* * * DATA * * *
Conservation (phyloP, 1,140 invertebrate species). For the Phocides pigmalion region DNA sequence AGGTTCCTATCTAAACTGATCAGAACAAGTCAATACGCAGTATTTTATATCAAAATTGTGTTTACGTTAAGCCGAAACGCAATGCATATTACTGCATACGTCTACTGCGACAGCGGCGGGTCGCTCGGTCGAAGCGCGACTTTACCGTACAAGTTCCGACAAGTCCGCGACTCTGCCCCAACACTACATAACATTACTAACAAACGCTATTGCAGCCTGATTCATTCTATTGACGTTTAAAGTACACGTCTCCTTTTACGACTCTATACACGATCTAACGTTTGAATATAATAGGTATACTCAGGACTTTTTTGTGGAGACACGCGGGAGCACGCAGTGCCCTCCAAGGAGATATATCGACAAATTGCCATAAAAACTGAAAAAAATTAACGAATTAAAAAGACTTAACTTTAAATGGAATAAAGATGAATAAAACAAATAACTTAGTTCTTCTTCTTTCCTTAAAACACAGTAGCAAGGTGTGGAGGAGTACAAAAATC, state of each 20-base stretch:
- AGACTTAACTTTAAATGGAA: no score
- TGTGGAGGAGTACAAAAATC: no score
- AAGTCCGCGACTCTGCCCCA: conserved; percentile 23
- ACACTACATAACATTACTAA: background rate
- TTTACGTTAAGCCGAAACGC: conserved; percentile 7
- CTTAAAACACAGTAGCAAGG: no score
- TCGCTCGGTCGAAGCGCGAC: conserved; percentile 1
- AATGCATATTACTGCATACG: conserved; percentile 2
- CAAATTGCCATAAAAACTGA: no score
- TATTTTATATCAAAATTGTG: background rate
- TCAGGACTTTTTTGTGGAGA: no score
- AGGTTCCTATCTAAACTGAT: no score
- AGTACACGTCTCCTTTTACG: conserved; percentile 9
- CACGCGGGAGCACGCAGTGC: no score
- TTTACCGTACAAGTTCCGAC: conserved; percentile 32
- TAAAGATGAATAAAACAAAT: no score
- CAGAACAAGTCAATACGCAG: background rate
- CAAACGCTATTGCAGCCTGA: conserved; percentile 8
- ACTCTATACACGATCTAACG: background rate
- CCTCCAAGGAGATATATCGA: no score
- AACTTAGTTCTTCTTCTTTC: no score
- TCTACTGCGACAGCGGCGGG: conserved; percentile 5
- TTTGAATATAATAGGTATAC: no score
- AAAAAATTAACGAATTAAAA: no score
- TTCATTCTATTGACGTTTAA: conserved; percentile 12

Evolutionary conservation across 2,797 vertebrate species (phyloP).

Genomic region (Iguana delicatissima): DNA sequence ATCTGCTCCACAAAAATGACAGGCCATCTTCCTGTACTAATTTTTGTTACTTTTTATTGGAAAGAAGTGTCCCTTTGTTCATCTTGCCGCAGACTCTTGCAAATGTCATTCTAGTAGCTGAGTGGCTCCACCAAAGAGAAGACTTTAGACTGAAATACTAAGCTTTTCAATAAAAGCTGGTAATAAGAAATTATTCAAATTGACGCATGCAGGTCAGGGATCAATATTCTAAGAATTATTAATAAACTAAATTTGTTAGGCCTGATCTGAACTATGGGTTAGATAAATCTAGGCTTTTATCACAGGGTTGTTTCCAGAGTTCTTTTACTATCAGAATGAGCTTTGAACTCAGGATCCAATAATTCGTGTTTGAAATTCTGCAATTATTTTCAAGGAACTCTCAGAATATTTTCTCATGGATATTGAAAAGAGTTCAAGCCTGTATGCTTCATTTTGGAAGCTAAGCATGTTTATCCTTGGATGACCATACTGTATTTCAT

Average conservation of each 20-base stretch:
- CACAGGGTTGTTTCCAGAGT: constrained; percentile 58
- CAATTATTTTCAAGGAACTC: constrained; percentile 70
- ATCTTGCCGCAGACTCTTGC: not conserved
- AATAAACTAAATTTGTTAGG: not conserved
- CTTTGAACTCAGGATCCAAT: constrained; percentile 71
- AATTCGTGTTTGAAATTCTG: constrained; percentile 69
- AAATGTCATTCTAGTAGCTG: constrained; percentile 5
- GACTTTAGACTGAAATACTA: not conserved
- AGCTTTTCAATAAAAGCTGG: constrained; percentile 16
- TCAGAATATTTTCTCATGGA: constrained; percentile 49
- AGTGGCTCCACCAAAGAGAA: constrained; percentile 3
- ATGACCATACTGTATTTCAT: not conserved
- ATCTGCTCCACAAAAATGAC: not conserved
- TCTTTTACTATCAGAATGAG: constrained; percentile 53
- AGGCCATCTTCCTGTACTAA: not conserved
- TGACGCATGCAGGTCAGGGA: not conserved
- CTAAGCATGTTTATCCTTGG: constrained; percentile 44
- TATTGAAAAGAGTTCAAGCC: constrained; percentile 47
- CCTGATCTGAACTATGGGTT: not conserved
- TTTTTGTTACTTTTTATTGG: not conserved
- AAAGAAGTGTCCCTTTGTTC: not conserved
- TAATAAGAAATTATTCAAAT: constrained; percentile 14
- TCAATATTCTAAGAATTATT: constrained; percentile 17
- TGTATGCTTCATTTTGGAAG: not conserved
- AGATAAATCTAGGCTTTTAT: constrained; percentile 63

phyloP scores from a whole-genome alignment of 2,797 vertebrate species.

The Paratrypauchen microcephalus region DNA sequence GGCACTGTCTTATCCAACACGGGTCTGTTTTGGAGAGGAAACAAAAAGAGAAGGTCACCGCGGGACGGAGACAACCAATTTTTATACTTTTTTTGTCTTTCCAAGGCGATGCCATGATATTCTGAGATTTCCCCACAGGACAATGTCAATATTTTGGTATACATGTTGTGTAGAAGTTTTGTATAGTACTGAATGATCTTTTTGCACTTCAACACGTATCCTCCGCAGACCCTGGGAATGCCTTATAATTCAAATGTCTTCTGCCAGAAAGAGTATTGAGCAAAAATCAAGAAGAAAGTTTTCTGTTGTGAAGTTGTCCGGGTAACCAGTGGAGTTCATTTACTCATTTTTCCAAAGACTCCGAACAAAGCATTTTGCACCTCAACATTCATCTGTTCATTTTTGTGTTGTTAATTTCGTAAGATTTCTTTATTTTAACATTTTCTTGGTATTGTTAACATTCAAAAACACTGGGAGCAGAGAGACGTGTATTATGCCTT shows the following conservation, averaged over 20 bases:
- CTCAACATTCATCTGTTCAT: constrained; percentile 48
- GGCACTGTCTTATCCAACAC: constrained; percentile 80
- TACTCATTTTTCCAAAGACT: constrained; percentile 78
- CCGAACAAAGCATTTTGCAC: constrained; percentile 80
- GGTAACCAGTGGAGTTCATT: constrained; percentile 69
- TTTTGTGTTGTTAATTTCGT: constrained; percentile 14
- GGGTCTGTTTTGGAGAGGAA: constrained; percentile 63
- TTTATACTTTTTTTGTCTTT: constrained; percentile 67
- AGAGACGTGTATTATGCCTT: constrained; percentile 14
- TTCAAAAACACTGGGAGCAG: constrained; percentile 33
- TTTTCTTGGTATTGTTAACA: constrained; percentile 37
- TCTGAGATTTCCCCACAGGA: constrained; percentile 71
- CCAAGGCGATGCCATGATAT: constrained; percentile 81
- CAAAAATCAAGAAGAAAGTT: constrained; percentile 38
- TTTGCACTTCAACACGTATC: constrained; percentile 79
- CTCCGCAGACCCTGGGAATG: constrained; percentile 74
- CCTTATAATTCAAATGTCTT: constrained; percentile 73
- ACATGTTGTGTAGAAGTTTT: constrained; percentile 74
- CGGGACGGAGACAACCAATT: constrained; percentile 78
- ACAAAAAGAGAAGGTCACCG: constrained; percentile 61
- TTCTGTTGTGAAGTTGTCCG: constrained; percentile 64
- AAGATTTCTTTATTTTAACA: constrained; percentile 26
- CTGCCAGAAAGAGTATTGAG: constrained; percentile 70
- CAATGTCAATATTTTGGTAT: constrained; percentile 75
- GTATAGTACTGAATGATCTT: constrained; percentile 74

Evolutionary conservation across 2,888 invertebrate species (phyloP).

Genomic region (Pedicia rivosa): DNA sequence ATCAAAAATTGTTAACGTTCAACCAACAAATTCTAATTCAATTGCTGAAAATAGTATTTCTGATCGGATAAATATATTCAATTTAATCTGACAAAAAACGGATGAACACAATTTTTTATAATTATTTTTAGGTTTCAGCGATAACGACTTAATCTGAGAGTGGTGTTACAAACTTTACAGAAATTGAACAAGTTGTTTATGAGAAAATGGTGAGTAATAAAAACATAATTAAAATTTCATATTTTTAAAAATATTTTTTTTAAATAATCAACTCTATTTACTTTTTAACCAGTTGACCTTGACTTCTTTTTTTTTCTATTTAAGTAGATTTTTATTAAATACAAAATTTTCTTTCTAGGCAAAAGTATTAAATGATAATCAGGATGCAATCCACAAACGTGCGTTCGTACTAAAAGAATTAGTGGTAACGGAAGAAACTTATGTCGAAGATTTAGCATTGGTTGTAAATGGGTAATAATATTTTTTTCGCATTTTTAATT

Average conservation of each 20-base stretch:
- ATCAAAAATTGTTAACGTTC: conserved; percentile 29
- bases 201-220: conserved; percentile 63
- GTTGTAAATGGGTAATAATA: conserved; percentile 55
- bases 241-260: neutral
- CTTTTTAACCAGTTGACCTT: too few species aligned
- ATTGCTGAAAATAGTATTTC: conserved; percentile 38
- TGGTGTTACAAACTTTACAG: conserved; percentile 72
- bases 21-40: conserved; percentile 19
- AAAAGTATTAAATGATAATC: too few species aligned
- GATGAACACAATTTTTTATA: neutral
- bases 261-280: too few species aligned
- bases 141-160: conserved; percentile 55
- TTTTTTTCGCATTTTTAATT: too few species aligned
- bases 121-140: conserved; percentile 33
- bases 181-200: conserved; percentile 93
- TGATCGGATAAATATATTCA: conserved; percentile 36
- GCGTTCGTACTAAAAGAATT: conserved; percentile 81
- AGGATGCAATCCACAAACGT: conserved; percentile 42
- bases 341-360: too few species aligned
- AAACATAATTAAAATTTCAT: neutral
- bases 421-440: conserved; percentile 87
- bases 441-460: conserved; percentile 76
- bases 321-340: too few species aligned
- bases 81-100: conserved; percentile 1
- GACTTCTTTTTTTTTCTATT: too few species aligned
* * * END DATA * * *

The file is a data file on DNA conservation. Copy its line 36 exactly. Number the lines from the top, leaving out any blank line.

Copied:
- AAATGTCATTCTAGTAGCTG: constrained; percentile 5